Type: Analysis and Commentary

Justice, Security & Rule of Law

How International Security Support Contributed to Mali’s Coup

How International Security Support Contributed to Mali’s Coup

Monday, September 21, 2020

By: Ena Dion; Emily Cole

Since a 2012 coup, Mali has received significant security assistance from United States, France, the European Union and other foreign donors to address violent extremism and insurgency and help stabilize the country. In the wake of the August military coup, it is clear that strategy has backfired—and that, in fact, the failure of international security sector assistance to prioritize governance likely contributed to the conditions that led to the coup. With the military now in control and the country facing an uncertain democratic transition, the mistake donors made prior to the coup is clear: They worked to develop Mali’s security capacity, but neglected governance of the security sector and beyond. If international donors, particularly the United States and France, want to help bring peace and stability to Mali—and the region—and achieve their own security objectives they will need to heed these lessons and change their approach to security sector assistance.

Type: Analysis and Commentary

Justice, Security & Rule of Law

Five Things to Know About Mali’s Coup

Five Things to Know About Mali’s Coup

Thursday, August 27, 2020

By: Emily Fornof; Emily Cole

On August 18, rising tensions to boiled over into a mutiny, leading to the resignation of President Ibrahim Boubacar Keita. This dramatic chain of events followed three months of protests, calling for Keita’s resignation. As the country grapples with an intractable insurgency and eight years of instability, anger over the government’s failure to resolve conflict, respect democratic norms, and provide basic services pushed citizens and the military to their boiling point. What comes next in Mali over the coming months could have significant implications for the country’s democracy and on the stability of the Sahel.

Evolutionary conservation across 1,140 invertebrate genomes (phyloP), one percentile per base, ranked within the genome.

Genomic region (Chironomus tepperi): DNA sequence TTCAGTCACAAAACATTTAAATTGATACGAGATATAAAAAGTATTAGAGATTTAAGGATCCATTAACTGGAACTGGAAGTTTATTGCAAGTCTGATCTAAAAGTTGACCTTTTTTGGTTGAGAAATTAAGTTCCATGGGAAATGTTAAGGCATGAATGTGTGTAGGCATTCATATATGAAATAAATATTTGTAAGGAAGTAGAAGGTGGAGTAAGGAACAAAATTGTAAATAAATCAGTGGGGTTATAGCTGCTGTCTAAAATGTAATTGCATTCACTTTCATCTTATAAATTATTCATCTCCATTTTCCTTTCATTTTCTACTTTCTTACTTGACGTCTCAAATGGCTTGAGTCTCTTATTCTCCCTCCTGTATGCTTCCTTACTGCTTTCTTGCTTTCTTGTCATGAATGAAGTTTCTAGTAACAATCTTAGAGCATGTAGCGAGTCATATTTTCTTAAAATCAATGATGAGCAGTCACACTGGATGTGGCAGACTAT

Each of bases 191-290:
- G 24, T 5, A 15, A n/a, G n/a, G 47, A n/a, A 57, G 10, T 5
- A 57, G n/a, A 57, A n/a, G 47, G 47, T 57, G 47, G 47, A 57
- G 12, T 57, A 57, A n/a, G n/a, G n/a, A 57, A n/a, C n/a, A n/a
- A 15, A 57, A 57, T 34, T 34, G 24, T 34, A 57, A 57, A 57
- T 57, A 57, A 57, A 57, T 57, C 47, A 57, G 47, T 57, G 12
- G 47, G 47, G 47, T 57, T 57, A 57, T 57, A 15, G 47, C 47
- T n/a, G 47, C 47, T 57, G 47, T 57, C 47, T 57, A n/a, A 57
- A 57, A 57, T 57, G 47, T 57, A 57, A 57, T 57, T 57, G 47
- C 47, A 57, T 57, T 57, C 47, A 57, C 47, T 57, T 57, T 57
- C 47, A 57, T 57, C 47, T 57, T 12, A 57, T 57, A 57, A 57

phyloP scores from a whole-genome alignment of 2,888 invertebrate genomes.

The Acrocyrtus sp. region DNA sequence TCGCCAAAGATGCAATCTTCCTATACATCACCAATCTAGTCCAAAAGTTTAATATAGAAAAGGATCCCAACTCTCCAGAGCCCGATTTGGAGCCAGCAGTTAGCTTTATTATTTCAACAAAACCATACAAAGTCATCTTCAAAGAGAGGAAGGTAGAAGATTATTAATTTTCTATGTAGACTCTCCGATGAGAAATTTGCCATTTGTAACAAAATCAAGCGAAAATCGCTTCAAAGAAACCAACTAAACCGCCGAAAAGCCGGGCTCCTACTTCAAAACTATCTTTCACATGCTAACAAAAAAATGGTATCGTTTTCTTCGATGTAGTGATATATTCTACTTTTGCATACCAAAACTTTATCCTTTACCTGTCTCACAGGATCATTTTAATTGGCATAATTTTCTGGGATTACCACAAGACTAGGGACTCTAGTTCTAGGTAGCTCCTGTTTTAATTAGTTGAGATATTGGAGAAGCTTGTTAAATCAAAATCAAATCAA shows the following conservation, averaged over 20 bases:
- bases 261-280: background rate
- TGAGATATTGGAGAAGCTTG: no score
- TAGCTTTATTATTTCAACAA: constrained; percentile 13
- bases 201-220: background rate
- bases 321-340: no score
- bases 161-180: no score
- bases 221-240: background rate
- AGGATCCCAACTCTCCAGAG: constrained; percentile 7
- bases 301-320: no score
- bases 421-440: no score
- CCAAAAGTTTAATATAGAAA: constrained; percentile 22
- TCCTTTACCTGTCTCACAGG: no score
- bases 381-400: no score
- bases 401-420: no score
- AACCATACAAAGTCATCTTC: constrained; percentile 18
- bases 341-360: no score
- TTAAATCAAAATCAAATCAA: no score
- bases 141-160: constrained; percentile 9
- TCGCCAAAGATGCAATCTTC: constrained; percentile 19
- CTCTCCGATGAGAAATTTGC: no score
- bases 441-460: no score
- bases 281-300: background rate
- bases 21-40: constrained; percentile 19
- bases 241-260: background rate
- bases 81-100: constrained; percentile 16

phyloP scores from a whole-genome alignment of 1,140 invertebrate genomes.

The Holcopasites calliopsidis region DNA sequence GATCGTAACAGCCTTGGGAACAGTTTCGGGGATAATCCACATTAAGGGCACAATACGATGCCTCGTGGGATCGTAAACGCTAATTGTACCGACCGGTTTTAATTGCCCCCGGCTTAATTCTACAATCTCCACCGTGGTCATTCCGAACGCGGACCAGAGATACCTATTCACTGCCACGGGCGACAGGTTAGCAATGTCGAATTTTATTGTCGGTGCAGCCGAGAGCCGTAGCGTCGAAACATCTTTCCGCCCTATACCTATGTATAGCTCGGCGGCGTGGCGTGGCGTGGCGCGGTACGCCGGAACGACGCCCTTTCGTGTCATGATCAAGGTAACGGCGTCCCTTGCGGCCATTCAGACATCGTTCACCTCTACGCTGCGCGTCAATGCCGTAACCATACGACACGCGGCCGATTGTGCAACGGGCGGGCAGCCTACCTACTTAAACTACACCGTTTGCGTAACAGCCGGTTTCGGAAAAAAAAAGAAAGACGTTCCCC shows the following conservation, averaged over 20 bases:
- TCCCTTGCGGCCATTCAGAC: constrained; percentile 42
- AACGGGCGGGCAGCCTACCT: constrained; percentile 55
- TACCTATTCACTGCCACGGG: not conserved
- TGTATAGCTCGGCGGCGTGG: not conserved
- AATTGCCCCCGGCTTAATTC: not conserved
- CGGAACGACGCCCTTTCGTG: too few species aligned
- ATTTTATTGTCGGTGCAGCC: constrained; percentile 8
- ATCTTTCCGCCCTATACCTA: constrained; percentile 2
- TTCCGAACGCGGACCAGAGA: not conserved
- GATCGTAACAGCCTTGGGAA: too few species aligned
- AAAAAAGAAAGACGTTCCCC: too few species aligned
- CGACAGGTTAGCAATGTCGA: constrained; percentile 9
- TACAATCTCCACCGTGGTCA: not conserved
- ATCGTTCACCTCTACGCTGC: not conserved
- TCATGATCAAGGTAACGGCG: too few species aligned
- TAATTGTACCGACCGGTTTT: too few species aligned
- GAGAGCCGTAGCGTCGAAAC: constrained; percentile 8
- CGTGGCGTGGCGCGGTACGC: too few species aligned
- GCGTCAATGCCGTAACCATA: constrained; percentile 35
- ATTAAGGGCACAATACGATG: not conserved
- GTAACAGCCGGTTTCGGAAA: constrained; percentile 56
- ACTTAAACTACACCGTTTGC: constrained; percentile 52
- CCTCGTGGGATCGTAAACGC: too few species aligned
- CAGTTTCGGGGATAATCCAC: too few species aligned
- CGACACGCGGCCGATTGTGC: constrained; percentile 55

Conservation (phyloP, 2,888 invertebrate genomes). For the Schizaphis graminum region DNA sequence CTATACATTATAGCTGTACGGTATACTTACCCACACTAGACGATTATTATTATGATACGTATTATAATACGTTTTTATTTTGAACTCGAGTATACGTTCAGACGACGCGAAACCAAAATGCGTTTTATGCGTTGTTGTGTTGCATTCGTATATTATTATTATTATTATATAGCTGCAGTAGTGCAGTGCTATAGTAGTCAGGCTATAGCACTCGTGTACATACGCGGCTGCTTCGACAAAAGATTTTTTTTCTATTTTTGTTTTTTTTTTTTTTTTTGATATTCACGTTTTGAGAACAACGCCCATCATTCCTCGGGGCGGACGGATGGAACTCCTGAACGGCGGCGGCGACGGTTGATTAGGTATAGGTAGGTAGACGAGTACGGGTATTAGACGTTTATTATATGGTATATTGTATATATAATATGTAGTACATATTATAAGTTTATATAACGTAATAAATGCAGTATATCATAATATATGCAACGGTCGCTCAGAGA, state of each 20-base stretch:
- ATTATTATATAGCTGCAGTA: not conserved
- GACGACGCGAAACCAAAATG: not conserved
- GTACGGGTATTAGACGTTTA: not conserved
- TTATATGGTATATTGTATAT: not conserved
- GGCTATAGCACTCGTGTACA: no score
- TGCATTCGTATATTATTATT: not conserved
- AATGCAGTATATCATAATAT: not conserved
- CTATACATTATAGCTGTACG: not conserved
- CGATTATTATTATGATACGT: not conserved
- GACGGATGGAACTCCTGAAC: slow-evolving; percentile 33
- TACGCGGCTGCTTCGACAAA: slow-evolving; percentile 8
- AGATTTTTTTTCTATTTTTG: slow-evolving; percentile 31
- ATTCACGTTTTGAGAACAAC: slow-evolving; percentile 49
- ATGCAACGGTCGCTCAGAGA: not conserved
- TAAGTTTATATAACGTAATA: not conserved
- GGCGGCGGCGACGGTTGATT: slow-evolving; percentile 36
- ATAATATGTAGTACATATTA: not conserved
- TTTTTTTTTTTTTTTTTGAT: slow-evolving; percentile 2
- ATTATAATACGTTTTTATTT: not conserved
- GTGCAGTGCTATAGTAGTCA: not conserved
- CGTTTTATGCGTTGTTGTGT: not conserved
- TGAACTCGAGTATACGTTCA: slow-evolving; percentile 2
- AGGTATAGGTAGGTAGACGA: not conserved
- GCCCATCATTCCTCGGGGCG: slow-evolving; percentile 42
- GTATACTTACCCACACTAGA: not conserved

Type: Analysis and Commentary

Justice, Security & Rule of Law; Democracy & Governance; Nonviolent Action

In Casamance, Dialogue Helps Battle Coronavirus and Build Trust

In Casamance, Dialogue Helps Battle Coronavirus and Build Trust

Tuesday, June 9, 2020

By: Anthony Navone; Adam Gallagher

The Casamance region of Senegal has been wracked by conflict since 1982, when an insurgency sought independence over social and cultural grievances with the Senegalese government. Nearly four decades later, the unresolved conflict has frayed the relationship between security forces and Casamance’s citizens, disintegrating the trust that once existed. But, this March, as the coronavirus was spreading around the globe, dialogues between youth leaders, security forces, civilian authorities, and other local stakeholders in the town of Goudomp helped to rebuild ties between security forces and the community and foster cooperation to combat COVID-19.

Type: Blog

Global Health; Justice, Security & Rule of Law

View All Publications